The Russian seizure of Crimea—and let’s face it: it’s a done deal—is not a good thing for world peace and stable international relations. By this weekend, when the provocative referendum takes place (under Russian military occupation, of course, and contrary to Ukraine’s constitution), Vladimir Putin will have a fig leaf of democratic support for his Crimea operation. But it will lead to howls of outrage from neoconservatives, hawks and pro-NATO advocates inside the United States. As a result, it will be exceedingly difficult for President Obama and Secretary of State John Kerry to engage in creative diplomacy with Russia on issues including Syria, Iran and Afghanistan.

But does that mean that the United States should call for a revolution in Russia? Bring Ukraine into NATO? Step up military exercises all across Eastern Europe? Take steps to permanently isolate Russia’s economy? No, of course not. But that’s what the hawks are calling for.

Inside the White House, Obama may be thinking: Okay, let Putin have his gosh-darned Crimea, and let’s get on with it. But he can’t, and won’t, ever say anything like that. As time goes on, Obama will be buffeted by his ever-present right-wing critics over Ukraine, and those critics will use every opportunity to propose and defend a long list of aggressive steps that the United States can take in response—steps that, while they’ll do nothing to reverse Putin’s indefensible Ukraine policy, are laundry-list items that they want anyway. And given Obama’s all-too-frequent willingness to meet his critics halfway, they just might get them.

Among Republicans, the libertarians and so-called “realists” have cut Obama some slack. Robert Gates, the discredited former CIA chieftain who was picked as secretary of defense by George W. Bush and then inexplicably retained by Obama, told a shocked Fox News host, Chris Wallace, that Crimea is “gone”:

“You think Crimea’s gone?” “Fox News Sunday” host Chris Wallace asked.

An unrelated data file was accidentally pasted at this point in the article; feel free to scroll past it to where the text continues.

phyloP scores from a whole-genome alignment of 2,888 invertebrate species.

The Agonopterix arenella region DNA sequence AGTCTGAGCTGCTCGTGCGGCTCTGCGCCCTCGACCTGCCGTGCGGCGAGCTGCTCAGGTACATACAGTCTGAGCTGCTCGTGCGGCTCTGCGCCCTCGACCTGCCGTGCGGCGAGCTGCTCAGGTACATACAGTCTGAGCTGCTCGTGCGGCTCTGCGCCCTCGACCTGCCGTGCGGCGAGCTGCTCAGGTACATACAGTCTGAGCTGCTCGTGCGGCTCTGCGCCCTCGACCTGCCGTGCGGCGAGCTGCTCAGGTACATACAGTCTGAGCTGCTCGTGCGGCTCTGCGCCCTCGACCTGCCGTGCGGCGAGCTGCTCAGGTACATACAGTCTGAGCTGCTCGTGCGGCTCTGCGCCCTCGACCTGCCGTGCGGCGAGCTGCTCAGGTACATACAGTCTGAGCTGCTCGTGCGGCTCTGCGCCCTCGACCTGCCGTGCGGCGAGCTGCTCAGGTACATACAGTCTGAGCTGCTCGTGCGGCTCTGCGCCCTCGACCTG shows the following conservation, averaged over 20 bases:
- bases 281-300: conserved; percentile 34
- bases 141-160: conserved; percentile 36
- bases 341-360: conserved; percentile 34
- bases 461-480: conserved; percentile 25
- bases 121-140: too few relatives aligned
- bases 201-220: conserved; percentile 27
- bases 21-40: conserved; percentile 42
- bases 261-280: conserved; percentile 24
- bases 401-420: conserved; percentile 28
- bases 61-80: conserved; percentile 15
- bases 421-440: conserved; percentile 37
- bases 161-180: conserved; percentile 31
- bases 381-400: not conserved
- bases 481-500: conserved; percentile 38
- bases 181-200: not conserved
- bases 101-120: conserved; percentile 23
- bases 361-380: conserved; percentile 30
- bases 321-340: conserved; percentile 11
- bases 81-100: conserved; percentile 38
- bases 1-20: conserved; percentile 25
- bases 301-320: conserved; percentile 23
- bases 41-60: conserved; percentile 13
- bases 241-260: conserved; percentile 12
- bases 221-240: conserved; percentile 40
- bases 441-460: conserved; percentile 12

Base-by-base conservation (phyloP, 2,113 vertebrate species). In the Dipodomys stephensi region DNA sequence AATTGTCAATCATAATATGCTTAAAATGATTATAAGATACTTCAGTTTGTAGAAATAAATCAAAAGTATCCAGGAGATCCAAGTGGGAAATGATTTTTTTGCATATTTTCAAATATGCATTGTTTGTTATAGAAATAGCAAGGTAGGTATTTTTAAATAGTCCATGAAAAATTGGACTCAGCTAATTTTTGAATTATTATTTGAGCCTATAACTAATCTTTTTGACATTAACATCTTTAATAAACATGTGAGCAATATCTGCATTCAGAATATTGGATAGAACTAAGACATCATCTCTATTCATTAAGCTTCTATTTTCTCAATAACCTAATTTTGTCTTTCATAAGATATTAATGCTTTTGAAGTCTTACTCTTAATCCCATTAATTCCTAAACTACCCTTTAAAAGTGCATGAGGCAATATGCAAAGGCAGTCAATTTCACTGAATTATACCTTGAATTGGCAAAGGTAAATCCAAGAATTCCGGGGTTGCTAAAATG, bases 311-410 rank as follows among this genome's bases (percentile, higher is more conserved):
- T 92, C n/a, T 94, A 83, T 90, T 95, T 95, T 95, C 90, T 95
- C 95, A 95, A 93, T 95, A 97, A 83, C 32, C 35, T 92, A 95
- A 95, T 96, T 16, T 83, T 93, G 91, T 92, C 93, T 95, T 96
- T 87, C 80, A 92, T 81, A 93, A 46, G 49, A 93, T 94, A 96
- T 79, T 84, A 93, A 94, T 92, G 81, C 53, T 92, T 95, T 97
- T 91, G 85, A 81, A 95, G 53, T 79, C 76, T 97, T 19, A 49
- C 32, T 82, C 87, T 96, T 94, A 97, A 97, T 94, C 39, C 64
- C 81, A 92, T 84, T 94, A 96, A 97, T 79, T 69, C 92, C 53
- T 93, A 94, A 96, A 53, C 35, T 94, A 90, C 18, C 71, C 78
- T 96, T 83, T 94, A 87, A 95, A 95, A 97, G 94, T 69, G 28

“I do,” Gates replied. “I do not believe that Crimea will slip out of Russia’s hand.”

He’s no doubt right about that. Henry Kissinger, the über-realist (and butcher of Vietnam) suggested in an even-toned op-ed in The Washington Post that rather than fight over Ukraine, the United States and Russia ought to see the country “as a bridge between them,” and he said that Obama and Putin shouldn’t “compete in posturing.”

And the Pauls, father and son (Ron and Rand) have pretty much written off Ukraine and told their fellow Republicans—provided that the GOP still considers the Pauls to be members in good standing with the GOP—to lay off Ukraine. According to Daddy Paul, who no doubt would rather go about the business of getting rid of the income tax and abolishing Medicare and Social Security, Americans are “sick and tired of the U.S. government getting involved in every crisis that arises.” (His column was entitled: “Leave Ukraine alone!”) For good measure, appearing on the propagandistic Russian outlet RT, Paul said that it was “global bankers” who want the United States to get involved in Ukraine. And Paul fils, the senator from Kentucky, commented intelligently, in an interview with The Washington Post: “Some on our side are so stuck in the Cold War era that they want to tweak Russia all the time and I don’t think that is a good idea.”

But then: guess what? Under pressure from hawks, who don’t like the Pauls’ libertarian/isolationist POV, Rand Paul decided that, oops, we really do need to punish Putin, big time. In a Time magazine op-ed, Paul said:

Vladimir Putin’s invasion of Ukraine is a gross violation of that nation’s sovereignty and an affront to the international community. His continuing occupation of Ukraine is completely unacceptable, and Russia’s President should be isolated for his actions.… Putin must be punished for violating the Budapest Memorandum, and Russia must learn that the U.S. will isolate it if it insists on acting like a rogue nation.

And then, wow! Paul backed every single measure proposed by hawks to “punish” Putin, including tough economic sanctions, reinstating the missile defense shield in Eastern Europe, imposing bans on visas for Russian officials, expelling Russia from the G-8 and more.

Sounds like “tweaking” to me!